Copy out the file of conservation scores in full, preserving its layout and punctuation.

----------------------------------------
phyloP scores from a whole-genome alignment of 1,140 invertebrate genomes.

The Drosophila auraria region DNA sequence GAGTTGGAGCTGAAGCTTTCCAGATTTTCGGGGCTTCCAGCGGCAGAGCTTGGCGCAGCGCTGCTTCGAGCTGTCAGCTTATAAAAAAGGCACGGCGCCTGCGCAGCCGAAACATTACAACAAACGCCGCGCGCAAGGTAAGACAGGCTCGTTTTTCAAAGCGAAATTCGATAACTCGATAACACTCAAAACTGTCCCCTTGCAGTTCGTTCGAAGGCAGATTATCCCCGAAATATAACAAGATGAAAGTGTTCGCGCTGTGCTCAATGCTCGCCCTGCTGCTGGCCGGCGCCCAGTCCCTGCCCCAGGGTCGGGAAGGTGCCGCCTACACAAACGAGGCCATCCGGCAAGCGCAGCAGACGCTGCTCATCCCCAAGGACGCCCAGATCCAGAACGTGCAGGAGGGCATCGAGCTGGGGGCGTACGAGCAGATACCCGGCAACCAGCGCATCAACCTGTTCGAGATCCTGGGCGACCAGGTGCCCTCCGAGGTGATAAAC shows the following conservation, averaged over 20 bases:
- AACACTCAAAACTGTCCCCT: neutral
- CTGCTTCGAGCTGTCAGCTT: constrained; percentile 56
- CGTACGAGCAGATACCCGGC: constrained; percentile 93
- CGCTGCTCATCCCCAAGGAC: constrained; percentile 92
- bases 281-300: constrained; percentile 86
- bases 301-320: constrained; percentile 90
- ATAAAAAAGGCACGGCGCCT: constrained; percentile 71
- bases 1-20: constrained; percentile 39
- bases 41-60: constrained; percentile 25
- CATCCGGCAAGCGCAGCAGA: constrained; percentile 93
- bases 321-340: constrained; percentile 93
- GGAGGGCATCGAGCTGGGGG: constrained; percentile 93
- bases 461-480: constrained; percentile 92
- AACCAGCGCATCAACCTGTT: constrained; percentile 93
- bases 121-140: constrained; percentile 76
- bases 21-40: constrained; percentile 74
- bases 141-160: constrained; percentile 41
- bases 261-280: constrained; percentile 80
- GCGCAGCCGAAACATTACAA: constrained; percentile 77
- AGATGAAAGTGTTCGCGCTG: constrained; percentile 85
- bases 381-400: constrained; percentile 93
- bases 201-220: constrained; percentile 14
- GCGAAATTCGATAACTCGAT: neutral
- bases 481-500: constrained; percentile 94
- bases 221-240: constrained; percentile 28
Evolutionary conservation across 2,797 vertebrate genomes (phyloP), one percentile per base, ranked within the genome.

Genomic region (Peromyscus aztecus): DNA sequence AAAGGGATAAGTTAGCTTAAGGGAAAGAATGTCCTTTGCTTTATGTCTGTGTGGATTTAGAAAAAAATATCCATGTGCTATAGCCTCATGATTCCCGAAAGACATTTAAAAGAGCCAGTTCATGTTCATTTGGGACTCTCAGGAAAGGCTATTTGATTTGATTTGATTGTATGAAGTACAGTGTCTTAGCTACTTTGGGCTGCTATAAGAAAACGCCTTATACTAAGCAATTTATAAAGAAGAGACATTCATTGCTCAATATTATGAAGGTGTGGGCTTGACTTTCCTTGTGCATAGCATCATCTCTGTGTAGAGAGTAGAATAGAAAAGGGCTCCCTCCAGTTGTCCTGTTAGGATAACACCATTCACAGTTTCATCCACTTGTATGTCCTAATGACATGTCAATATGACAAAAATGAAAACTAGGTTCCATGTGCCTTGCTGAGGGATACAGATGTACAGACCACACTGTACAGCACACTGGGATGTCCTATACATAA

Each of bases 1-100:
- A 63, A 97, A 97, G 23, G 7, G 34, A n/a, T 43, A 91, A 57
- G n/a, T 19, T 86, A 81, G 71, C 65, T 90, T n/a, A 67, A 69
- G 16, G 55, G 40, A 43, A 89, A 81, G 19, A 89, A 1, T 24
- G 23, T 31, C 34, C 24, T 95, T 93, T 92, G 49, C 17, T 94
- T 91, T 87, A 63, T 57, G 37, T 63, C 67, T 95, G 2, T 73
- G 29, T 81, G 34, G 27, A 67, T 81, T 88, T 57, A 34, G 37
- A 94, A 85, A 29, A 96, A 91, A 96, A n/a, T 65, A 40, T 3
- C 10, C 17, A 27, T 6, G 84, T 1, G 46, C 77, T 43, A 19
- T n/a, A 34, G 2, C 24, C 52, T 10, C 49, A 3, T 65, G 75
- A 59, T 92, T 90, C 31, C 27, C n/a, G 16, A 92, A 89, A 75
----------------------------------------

phyloP scores from a whole-genome alignment of 1,140 invertebrate genomes.

The Drosophila auraria region DNA sequence GAGTTGGAGCTGAAGCTTTCCAGATTTTCGGGGCTTCCAGCGGCAGAGCTTGGCGCAGCGCTGCTTCGAGCTGTCAGCTTATAAAAAAGGCACGGCGCCTGCGCAGCCGAAACATTACAACAAACGCCGCGCGCAAGGTAAGACAGGCTCGTTTTTCAAAGCGAAATTCGATAACTCGATAACACTCAAAACTGTCCCCTTGCAGTTCGTTCGAAGGCAGATTATCCCCGAAATATAACAAGATGAAAGTGTTCGCGCTGTGCTCAATGCTCGCCCTGCTGCTGGCCGGCGCCCAGTCCCTGCCCCAGGGTCGGGAAGGTGCCGCCTACACAAACGAGGCCATCCGGCAAGCGCAGCAGACGCTGCTCATCCCCAAGGACGCCCAGATCCAGAACGTGCAGGAGGGCATCGAGCTGGGGGCGTACGAGCAGATACCCGGCAACCAGCGCATCAACCTGTTCGAGATCCTGGGCGACCAGGTGCCCTCCGAGGTGATAAAC shows the following conservation, averaged over 20 bases:
- AACACTCAAAACTGTCCCCT: neutral
- CTGCTTCGAGCTGTCAGCTT: constrained; percentile 56
- CGTACGAGCAGATACCCGGC: constrained; percentile 93
- CGCTGCTCATCCCCAAGGAC: constrained; percentile 92
- bases 281-300: constrained; percentile 86
- bases 301-320: constrained; percentile 90
- ATAAAAAAGGCACGGCGCCT: constrained; percentile 71
- bases 1-20: constrained; percentile 39
- bases 41-60: constrained; percentile 25
- CATCCGGCAAGCGCAGCAGA: constrained; percentile 93
- bases 321-340: constrained; percentile 93
- GGAGGGCATCGAGCTGGGGG: constrained; percentile 93
- bases 461-480: constrained; percentile 92
- AACCAGCGCATCAACCTGTT: constrained; percentile 93
- bases 121-140: constrained; percentile 76
- bases 21-40: constrained; percentile 74
- bases 141-160: constrained; percentile 41
- bases 261-280: constrained; percentile 80
- GCGCAGCCGAAACATTACAA: constrained; percentile 77
- AGATGAAAGTGTTCGCGCTG: constrained; percentile 85
- bases 381-400: constrained; percentile 93
- bases 201-220: constrained; percentile 14
- GCGAAATTCGATAACTCGAT: neutral
- bases 481-500: constrained; percentile 94
- bases 221-240: constrained; percentile 28
Evolutionary conservation across 2,797 vertebrate genomes (phyloP), one percentile per base, ranked within the genome.

Genomic region (Peromyscus aztecus): DNA sequence AAAGGGATAAGTTAGCTTAAGGGAAAGAATGTCCTTTGCTTTATGTCTGTGTGGATTTAGAAAAAAATATCCATGTGCTATAGCCTCATGATTCCCGAAAGACATTTAAAAGAGCCAGTTCATGTTCATTTGGGACTCTCAGGAAAGGCTATTTGATTTGATTTGATTGTATGAAGTACAGTGTCTTAGCTACTTTGGGCTGCTATAAGAAAACGCCTTATACTAAGCAATTTATAAAGAAGAGACATTCATTGCTCAATATTATGAAGGTGTGGGCTTGACTTTCCTTGTGCATAGCATCATCTCTGTGTAGAGAGTAGAATAGAAAAGGGCTCCCTCCAGTTGTCCTGTTAGGATAACACCATTCACAGTTTCATCCACTTGTATGTCCTAATGACATGTCAATATGACAAAAATGAAAACTAGGTTCCATGTGCCTTGCTGAGGGATACAGATGTACAGACCACACTGTACAGCACACTGGGATGTCCTATACATAA

Each of bases 1-100:
- A 63, A 97, A 97, G 23, G 7, G 34, A n/a, T 43, A 91, A 57
- G n/a, T 19, T 86, A 81, G 71, C 65, T 90, T n/a, A 67, A 69
- G 16, G 55, G 40, A 43, A 89, A 81, G 19, A 89, A 1, T 24
- G 23, T 31, C 34, C 24, T 95, T 93, T 92, G 49, C 17, T 94
- T 91, T 87, A 63, T 57, G 37, T 63, C 67, T 95, G 2, T 73
- G 29, T 81, G 34, G 27, A 67, T 81, T 88, T 57, A 34, G 37
- A 94, A 85, A 29, A 96, A 91, A 96, A n/a, T 65, A 40, T 3
- C 10, C 17, A 27, T 6, G 84, T 1, G 46, C 77, T 43, A 19
- T n/a, A 34, G 2, C 24, C 52, T 10, C 49, A 3, T 65, G 75
- A 59, T 92, T 90, C 31, C 27, C n/a, G 16, A 92, A 89, A 75